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Pai sees big tech conspiracy

by on29 November 2017

Net neutrality all a big tech plot involving Cher

FCC Chairman Ajit Pai thinks that the monumental backlash against his moves to had control of the internet to US telcos is all a plot by big tech giants.

Pai is doing his best to allow the inefficient US telcos to charge users what they like for internet access and says that big tech giants like Google and Facebook are the real villains of the story.

He claimed that the tech giants could pose the greatest threat by discriminating against viewpoints on the internet.

"They might cloak their advocacy in the public interest. but the real interest of these internet giants is in using the regulatory process to cement their dominance in the internet economy."

We guess he thinks dominance by big tech is worse than dominance by the US telcos who do their best to create regional monopolies without any competition.

Companies like Facebook, Google and Twitter, have urged Pai to stand down. In response, Pai sought to make an example of Twitter. He specifically raised the fact that the company at one point prevented a a Republican congresswoman Marsha Blackburn’s from promoting a tweet making a bogus claim about how she “stopped the sale of baby body parts”. This was despite state and federal investigations—including one led by Blackburn, failed to find proof of this practice was discovered. The anti-abortion activist who publicised the videos has been charged with privacy violations for taking the footage.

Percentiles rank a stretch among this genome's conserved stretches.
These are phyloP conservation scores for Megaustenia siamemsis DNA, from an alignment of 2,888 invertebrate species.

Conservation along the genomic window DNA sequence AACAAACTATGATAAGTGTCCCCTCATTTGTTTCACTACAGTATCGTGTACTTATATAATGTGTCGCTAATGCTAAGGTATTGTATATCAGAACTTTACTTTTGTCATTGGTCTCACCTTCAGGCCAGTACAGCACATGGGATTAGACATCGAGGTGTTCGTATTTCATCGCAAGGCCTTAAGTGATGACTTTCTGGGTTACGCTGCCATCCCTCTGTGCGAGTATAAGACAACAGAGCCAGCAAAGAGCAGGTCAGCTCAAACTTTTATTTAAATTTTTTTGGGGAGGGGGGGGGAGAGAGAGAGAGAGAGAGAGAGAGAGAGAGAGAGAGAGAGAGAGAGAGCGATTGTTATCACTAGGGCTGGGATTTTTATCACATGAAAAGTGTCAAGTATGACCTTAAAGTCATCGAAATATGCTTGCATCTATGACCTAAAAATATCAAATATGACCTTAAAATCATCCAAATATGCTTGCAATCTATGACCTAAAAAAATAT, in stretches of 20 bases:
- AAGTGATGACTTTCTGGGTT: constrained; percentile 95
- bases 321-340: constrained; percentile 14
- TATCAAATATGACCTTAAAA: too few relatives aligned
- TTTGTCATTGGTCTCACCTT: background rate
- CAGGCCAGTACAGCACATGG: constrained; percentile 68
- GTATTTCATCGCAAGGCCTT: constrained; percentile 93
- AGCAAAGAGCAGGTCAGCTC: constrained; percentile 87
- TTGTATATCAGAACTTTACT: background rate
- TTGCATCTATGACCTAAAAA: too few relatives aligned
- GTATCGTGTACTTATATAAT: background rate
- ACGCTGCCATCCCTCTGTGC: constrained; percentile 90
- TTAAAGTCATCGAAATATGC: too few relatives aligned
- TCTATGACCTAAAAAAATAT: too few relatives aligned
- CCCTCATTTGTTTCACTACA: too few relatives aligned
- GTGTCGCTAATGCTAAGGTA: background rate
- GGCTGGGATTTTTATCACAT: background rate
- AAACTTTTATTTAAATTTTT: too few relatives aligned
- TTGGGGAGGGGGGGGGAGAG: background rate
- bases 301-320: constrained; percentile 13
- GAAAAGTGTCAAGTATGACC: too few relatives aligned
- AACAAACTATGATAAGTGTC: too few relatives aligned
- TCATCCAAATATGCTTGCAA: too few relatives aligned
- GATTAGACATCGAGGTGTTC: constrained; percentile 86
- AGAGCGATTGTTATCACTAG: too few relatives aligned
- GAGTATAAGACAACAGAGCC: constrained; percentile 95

In the end Twitter backed down and allowed the campaign ad.

"Now look: I love Twitter," Pai began. "But let's not kid ourselves; when it comes to a free and open Internet, Twitter is a part of the problem. The company has a viewpoint and uses that viewpoint to discriminate."

He also had a rant at Cher who tweeted that the end of Net Neutrality would mean higher charges and less Internet access.

“The digital divide is all too real. Too many rural and low-income Americans are still unable to get high speed Internet access. But heavy-handed Title II regulations just make the problem worse! They reduce investment in broadband networks, especially in rural and low income areas. By turning back time, so to speak, and returning Internet regulation to the pre-2015 era, we will expand broadband networks and bring high-speed Internet access to more Americans, not fewer”, he said.

Just to show he really cares about poor people getting broadband Pai is removing the federal Lifeline program that helps poor people purchase broadband.


Last modified on 29 November 2017
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